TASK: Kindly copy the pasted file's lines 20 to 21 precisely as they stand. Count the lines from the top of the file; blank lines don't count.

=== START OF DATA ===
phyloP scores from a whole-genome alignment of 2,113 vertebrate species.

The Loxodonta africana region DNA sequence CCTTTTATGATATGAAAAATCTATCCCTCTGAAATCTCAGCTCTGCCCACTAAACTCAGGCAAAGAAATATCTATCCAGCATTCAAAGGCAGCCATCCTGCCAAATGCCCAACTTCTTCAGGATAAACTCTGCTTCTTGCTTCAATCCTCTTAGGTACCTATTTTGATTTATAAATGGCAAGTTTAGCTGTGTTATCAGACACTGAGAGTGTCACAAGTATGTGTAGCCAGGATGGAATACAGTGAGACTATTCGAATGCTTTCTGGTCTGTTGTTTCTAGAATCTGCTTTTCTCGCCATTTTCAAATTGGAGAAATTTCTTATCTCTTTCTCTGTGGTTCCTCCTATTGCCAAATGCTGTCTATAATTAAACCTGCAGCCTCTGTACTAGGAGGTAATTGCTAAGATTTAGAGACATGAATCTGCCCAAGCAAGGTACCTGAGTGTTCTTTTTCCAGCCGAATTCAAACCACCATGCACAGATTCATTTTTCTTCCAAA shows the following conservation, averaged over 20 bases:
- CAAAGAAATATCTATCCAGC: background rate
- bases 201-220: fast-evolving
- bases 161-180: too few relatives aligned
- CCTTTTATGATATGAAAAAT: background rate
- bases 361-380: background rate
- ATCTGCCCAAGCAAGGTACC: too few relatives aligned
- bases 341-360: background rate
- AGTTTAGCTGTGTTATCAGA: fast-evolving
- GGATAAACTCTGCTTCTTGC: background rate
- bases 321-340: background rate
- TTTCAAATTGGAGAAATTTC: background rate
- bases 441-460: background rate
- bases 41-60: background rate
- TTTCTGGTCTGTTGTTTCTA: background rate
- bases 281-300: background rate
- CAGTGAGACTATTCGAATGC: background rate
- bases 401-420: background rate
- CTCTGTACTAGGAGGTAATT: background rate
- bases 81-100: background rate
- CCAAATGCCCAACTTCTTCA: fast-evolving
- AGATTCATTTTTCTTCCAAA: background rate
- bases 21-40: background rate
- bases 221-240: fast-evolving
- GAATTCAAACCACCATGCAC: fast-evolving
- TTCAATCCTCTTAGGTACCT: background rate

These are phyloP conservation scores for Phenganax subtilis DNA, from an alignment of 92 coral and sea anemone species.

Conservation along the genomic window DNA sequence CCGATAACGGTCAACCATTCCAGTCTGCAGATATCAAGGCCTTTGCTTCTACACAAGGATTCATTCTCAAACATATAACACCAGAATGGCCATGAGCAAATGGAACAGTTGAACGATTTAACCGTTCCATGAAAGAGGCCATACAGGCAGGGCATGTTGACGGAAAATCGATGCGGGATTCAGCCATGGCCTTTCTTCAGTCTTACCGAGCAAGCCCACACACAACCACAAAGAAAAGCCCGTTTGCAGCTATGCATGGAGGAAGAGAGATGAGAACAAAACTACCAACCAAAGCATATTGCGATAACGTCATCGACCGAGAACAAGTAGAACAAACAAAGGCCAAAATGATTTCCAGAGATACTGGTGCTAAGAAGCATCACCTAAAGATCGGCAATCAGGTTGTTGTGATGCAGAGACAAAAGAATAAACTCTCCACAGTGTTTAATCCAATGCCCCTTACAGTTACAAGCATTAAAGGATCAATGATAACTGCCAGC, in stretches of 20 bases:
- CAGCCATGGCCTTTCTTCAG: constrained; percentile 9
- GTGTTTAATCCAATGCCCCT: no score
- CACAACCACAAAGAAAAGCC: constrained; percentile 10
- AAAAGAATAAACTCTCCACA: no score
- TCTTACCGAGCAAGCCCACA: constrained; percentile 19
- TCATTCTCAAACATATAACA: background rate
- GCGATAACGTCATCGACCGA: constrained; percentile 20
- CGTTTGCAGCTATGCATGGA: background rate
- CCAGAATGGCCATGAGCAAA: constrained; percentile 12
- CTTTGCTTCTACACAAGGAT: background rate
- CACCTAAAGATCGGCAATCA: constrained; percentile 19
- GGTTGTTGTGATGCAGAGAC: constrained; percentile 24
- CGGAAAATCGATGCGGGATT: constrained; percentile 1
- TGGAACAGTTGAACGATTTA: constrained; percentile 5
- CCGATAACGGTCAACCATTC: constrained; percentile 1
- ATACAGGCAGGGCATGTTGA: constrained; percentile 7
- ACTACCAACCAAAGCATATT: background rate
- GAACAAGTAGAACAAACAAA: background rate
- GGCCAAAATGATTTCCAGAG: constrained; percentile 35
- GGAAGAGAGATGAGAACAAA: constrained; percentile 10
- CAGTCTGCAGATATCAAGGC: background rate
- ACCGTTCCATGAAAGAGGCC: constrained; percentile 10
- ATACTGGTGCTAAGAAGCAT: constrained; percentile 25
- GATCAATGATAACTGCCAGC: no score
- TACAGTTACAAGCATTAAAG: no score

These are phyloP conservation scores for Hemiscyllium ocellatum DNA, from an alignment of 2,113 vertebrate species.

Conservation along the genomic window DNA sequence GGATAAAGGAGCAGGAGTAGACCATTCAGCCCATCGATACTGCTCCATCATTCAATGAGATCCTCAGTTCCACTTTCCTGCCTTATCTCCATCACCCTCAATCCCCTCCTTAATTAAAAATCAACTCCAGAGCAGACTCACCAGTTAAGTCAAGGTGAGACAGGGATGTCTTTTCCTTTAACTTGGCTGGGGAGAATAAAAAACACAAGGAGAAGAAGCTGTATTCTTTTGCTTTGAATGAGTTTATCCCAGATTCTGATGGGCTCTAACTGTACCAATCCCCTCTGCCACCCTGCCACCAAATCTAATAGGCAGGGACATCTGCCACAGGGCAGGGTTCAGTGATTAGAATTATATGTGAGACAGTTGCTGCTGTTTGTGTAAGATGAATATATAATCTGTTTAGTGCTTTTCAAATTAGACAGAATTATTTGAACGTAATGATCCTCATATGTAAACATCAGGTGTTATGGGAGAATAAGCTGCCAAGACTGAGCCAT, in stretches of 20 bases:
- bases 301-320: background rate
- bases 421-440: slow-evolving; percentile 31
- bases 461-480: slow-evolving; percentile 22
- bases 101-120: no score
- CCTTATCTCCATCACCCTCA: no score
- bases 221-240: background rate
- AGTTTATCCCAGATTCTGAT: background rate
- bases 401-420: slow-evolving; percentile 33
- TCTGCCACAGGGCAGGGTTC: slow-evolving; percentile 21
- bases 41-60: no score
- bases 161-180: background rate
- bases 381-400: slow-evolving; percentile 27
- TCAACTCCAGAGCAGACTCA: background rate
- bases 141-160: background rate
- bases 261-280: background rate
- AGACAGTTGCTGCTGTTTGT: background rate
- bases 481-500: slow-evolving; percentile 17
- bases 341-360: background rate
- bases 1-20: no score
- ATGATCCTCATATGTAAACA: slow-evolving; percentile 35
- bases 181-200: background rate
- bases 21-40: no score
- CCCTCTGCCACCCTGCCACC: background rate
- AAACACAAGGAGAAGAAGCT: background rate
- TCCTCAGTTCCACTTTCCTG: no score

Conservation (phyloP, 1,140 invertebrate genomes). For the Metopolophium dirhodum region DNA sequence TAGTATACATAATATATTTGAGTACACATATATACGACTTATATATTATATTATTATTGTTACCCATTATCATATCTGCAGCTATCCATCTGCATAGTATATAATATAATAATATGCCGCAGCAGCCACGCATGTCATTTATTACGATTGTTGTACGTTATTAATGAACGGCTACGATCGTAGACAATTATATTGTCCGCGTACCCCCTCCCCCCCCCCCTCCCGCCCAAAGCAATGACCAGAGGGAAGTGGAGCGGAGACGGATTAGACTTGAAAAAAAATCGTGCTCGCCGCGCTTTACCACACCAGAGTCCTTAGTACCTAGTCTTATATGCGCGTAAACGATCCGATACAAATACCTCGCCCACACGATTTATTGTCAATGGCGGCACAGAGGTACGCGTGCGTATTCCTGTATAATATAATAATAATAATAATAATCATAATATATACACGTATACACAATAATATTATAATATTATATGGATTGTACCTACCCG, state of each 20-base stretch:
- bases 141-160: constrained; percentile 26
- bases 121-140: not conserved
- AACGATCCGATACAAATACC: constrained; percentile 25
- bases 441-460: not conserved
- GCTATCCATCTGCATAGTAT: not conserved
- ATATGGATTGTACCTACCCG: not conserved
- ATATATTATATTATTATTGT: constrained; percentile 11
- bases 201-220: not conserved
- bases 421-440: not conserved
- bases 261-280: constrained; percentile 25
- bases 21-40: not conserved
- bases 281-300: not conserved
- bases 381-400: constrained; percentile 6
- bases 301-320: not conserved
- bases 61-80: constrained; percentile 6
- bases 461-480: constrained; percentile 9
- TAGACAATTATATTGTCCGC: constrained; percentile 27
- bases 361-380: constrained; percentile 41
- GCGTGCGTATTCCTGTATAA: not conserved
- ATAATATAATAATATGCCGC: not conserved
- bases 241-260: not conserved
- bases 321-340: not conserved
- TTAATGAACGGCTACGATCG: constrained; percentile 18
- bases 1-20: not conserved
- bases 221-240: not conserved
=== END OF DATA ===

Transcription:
- CTCTGTACTAGGAGGTAATT: background rate
- bases 81-100: background rate